A few months ago at PubComm, on a whim, I attended a workshop titled “Avoiding the Seven Deadly Sins of Wikipedia: Understanding and Working with Wikipedia Culture” by Mary Mark Ockerbloom, the Wikipedian-in-Residence at the Chemical Heritage Foundation. While I had only added to an informal school-specific Wikipedia once, for a class, I was swept up in her descriptions of writing and citation standards, the vigilance of power users, and especially the unbalanced demographics of Wikipedia users and how that affects what topics are covered, and to what extent, on the website. Ockerbloom showed statistics about how, for example, 85-90% of Wikipedia users who indicate their gender are men. The number of articles about men vs other genders, and their respective lengths and depths, reflects this.
I think this issue is a prominent one in any crowdsourcing project: how do users affect what work is being done? To be fair, this is an issue with any project: people will naturally want to do work that is more relevant or interesting to them. However, on the larger scale of crowdsourcing, these kinds of biases become more apparent. How does this get fixed, to make sure that the products of Wikipedia editing are distributed more evenly?
One solution is through Wikipedia edit-a-thons, such as through the Wikipedia Rewriting Project, which organizes drives to write about underrepresented topics, such as women and people of color. These kinds of events have raised amazing traction in the past few years and have contributed to a wealth of new articles being added to Wikipedia, however this is ultimately a small dent. Could there be another model for this, beyond simply encouraging people to write about underrepresented topics more or gaining more women and POC users?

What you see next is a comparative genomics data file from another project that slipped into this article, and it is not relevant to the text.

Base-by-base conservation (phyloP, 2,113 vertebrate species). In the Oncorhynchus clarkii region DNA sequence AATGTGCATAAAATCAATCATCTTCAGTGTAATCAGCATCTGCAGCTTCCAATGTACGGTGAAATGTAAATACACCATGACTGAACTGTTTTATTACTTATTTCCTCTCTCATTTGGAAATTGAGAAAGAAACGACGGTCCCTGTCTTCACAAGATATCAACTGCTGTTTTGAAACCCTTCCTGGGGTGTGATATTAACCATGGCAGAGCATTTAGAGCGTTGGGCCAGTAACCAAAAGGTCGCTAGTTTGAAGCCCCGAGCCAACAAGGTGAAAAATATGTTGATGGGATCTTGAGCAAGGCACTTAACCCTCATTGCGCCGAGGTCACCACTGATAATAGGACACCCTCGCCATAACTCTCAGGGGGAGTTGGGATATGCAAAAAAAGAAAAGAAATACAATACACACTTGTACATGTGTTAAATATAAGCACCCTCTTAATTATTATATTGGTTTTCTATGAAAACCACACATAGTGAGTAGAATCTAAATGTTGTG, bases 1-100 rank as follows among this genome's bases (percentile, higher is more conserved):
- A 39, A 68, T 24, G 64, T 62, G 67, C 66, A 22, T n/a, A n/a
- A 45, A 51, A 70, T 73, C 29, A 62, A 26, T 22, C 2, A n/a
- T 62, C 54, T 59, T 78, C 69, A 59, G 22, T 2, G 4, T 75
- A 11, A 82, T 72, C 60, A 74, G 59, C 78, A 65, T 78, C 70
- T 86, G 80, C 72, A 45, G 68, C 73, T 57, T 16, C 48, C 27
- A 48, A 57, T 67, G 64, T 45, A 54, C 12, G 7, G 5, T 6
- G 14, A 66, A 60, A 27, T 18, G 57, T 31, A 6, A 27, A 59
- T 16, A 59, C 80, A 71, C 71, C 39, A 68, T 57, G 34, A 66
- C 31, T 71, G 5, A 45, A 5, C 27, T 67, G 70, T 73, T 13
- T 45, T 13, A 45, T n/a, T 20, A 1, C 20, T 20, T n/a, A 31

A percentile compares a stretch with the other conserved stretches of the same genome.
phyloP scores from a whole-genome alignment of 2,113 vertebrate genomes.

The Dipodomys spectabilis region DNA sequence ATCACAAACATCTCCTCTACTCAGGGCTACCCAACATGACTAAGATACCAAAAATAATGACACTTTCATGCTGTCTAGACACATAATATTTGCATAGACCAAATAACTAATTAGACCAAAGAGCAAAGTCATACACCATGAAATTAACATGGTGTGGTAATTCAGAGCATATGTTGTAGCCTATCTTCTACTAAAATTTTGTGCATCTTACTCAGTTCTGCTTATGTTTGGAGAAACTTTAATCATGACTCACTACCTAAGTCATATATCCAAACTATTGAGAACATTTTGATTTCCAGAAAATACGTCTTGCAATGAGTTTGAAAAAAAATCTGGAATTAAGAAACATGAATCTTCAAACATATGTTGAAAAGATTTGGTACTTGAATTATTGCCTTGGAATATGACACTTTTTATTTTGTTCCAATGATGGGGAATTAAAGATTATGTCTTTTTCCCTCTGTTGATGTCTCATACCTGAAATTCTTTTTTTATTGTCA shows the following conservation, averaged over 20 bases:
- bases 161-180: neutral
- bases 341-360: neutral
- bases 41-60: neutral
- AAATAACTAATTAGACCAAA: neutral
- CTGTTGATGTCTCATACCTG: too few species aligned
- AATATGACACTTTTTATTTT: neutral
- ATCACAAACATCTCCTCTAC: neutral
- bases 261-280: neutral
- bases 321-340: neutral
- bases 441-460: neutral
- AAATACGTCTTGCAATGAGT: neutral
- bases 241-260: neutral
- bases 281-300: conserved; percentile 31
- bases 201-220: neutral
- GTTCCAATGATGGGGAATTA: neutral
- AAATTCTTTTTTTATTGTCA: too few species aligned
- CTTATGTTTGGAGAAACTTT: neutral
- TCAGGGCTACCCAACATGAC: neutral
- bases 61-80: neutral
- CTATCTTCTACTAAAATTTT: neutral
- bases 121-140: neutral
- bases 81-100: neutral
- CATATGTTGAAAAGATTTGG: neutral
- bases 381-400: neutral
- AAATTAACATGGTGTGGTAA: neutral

I was struck by the simplicity of other crowdsourcing projects, such as Building Inspector. Through this site which seeks to improve map-reading AI, users can identify colors on a map, fix footprints, and transcribe addresses. Users choose the task they want to do, and the website presents a small area of a map for users to complete the task. The website automatically produces different areas of the map, so user preference for map location does not factor into the work being done. It’s a fairly mindless activity that users can click through and make an impact on the digital humanities without much consideration or energy.
Can some of this function be translated to Wikipedia? This could perhaps be done with minor edits, such as proofreading and finding citations. A user could log on and be presented with a random paragraph or “[needs citation]” marker. The user could then proofread the paragraph for comprehension, or attempt to find a citation for the claim. This would especially make it easy for more people to contribute, especially those who do not have the time, energy, or knowledge to edit Wikipedia more fully. However, this would take much more energy than simply clicking on a map, and of course does not solve the issue of submitting content in the first place.
Of course, the problem of Wikipedia containing a significantly larger portion of articles about white men is much larger than just Wikipedia: the patriarchy, white supremacy, and other forms of oppression all play a role in current Wikipedia users both being and writing primarily about white men. These hegemonies must ultimately be dismantled, but in the meantime, let’s all go join edit-a-thons!